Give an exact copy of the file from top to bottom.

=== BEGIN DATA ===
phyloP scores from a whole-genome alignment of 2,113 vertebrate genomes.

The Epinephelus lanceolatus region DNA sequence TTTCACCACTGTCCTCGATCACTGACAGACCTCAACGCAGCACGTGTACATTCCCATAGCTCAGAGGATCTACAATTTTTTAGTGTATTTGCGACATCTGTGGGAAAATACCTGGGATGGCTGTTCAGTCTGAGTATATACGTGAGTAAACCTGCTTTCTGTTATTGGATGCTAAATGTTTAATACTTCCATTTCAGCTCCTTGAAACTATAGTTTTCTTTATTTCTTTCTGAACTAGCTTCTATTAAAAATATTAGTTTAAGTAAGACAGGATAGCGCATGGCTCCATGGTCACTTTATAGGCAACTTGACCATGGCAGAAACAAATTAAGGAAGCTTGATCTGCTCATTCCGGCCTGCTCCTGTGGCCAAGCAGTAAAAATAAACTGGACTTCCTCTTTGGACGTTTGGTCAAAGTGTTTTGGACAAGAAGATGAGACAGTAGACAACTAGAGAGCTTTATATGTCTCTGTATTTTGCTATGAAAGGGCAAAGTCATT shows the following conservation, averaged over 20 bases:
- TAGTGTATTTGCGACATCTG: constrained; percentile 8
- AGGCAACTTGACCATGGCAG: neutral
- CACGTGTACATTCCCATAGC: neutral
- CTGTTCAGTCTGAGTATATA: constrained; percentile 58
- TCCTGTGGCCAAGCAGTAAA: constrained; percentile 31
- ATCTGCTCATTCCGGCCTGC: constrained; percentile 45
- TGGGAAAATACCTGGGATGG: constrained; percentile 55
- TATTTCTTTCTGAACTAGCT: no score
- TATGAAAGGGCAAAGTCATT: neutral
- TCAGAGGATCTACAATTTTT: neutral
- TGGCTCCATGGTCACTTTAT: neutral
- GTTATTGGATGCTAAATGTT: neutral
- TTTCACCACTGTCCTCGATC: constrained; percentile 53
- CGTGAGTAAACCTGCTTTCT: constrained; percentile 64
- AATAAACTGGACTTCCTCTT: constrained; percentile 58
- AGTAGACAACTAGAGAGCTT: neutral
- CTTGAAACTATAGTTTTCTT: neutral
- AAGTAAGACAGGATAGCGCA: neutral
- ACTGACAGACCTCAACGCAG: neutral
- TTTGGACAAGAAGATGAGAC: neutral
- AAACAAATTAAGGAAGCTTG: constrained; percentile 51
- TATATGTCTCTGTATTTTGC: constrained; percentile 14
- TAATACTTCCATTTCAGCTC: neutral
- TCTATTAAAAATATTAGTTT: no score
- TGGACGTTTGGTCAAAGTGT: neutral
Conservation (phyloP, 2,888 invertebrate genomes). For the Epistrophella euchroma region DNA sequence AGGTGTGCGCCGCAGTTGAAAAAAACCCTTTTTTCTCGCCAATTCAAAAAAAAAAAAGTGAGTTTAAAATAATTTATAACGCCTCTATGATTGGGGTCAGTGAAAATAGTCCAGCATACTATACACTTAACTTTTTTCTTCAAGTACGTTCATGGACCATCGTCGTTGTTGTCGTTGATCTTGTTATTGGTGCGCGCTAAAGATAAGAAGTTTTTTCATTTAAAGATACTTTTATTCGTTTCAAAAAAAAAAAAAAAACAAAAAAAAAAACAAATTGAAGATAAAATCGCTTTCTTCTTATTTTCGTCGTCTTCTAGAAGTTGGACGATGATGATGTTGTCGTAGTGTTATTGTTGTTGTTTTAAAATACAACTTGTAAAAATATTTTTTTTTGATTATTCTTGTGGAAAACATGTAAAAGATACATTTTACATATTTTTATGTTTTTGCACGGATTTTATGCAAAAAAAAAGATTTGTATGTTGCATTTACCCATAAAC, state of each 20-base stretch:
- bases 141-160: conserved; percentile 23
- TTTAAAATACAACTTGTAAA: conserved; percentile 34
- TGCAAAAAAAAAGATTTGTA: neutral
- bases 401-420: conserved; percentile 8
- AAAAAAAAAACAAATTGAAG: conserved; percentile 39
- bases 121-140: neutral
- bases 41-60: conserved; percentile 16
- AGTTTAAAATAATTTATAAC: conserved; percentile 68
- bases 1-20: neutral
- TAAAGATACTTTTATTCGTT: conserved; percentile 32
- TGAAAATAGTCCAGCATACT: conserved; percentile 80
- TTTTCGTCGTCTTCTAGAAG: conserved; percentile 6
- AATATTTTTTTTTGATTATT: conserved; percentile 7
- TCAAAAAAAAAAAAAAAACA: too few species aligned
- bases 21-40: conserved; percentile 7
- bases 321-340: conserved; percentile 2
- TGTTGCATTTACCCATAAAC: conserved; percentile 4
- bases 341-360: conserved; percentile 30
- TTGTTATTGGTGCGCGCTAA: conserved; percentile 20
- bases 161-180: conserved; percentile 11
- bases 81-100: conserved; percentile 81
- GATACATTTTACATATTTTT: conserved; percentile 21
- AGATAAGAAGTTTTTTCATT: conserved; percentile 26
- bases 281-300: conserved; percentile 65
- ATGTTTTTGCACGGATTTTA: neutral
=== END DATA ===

phyloP scores from a whole-genome alignment of 2,113 vertebrate genomes.

The Epinephelus lanceolatus region DNA sequence TTTCACCACTGTCCTCGATCACTGACAGACCTCAACGCAGCACGTGTACATTCCCATAGCTCAGAGGATCTACAATTTTTTAGTGTATTTGCGACATCTGTGGGAAAATACCTGGGATGGCTGTTCAGTCTGAGTATATACGTGAGTAAACCTGCTTTCTGTTATTGGATGCTAAATGTTTAATACTTCCATTTCAGCTCCTTGAAACTATAGTTTTCTTTATTTCTTTCTGAACTAGCTTCTATTAAAAATATTAGTTTAAGTAAGACAGGATAGCGCATGGCTCCATGGTCACTTTATAGGCAACTTGACCATGGCAGAAACAAATTAAGGAAGCTTGATCTGCTCATTCCGGCCTGCTCCTGTGGCCAAGCAGTAAAAATAAACTGGACTTCCTCTTTGGACGTTTGGTCAAAGTGTTTTGGACAAGAAGATGAGACAGTAGACAACTAGAGAGCTTTATATGTCTCTGTATTTTGCTATGAAAGGGCAAAGTCATT shows the following conservation, averaged over 20 bases:
- TAGTGTATTTGCGACATCTG: constrained; percentile 8
- AGGCAACTTGACCATGGCAG: neutral
- CACGTGTACATTCCCATAGC: neutral
- CTGTTCAGTCTGAGTATATA: constrained; percentile 58
- TCCTGTGGCCAAGCAGTAAA: constrained; percentile 31
- ATCTGCTCATTCCGGCCTGC: constrained; percentile 45
- TGGGAAAATACCTGGGATGG: constrained; percentile 55
- TATTTCTTTCTGAACTAGCT: no score
- TATGAAAGGGCAAAGTCATT: neutral
- TCAGAGGATCTACAATTTTT: neutral
- TGGCTCCATGGTCACTTTAT: neutral
- GTTATTGGATGCTAAATGTT: neutral
- TTTCACCACTGTCCTCGATC: constrained; percentile 53
- CGTGAGTAAACCTGCTTTCT: constrained; percentile 64
- AATAAACTGGACTTCCTCTT: constrained; percentile 58
- AGTAGACAACTAGAGAGCTT: neutral
- CTTGAAACTATAGTTTTCTT: neutral
- AAGTAAGACAGGATAGCGCA: neutral
- ACTGACAGACCTCAACGCAG: neutral
- TTTGGACAAGAAGATGAGAC: neutral
- AAACAAATTAAGGAAGCTTG: constrained; percentile 51
- TATATGTCTCTGTATTTTGC: constrained; percentile 14
- TAATACTTCCATTTCAGCTC: neutral
- TCTATTAAAAATATTAGTTT: no score
- TGGACGTTTGGTCAAAGTGT: neutral
Conservation (phyloP, 2,888 invertebrate genomes). For the Epistrophella euchroma region DNA sequence AGGTGTGCGCCGCAGTTGAAAAAAACCCTTTTTTCTCGCCAATTCAAAAAAAAAAAAGTGAGTTTAAAATAATTTATAACGCCTCTATGATTGGGGTCAGTGAAAATAGTCCAGCATACTATACACTTAACTTTTTTCTTCAAGTACGTTCATGGACCATCGTCGTTGTTGTCGTTGATCTTGTTATTGGTGCGCGCTAAAGATAAGAAGTTTTTTCATTTAAAGATACTTTTATTCGTTTCAAAAAAAAAAAAAAAACAAAAAAAAAAACAAATTGAAGATAAAATCGCTTTCTTCTTATTTTCGTCGTCTTCTAGAAGTTGGACGATGATGATGTTGTCGTAGTGTTATTGTTGTTGTTTTAAAATACAACTTGTAAAAATATTTTTTTTTGATTATTCTTGTGGAAAACATGTAAAAGATACATTTTACATATTTTTATGTTTTTGCACGGATTTTATGCAAAAAAAAAGATTTGTATGTTGCATTTACCCATAAAC, state of each 20-base stretch:
- bases 141-160: conserved; percentile 23
- TTTAAAATACAACTTGTAAA: conserved; percentile 34
- TGCAAAAAAAAAGATTTGTA: neutral
- bases 401-420: conserved; percentile 8
- AAAAAAAAAACAAATTGAAG: conserved; percentile 39
- bases 121-140: neutral
- bases 41-60: conserved; percentile 16
- AGTTTAAAATAATTTATAAC: conserved; percentile 68
- bases 1-20: neutral
- TAAAGATACTTTTATTCGTT: conserved; percentile 32
- TGAAAATAGTCCAGCATACT: conserved; percentile 80
- TTTTCGTCGTCTTCTAGAAG: conserved; percentile 6
- AATATTTTTTTTTGATTATT: conserved; percentile 7
- TCAAAAAAAAAAAAAAAACA: too few species aligned
- bases 21-40: conserved; percentile 7
- bases 321-340: conserved; percentile 2
- TGTTGCATTTACCCATAAAC: conserved; percentile 4
- bases 341-360: conserved; percentile 30
- TTGTTATTGGTGCGCGCTAA: conserved; percentile 20
- bases 161-180: conserved; percentile 11
- bases 81-100: conserved; percentile 81
- GATACATTTTACATATTTTT: conserved; percentile 21
- AGATAAGAAGTTTTTTCATT: conserved; percentile 26
- bases 281-300: conserved; percentile 65
- ATGTTTTTGCACGGATTTTA: neutral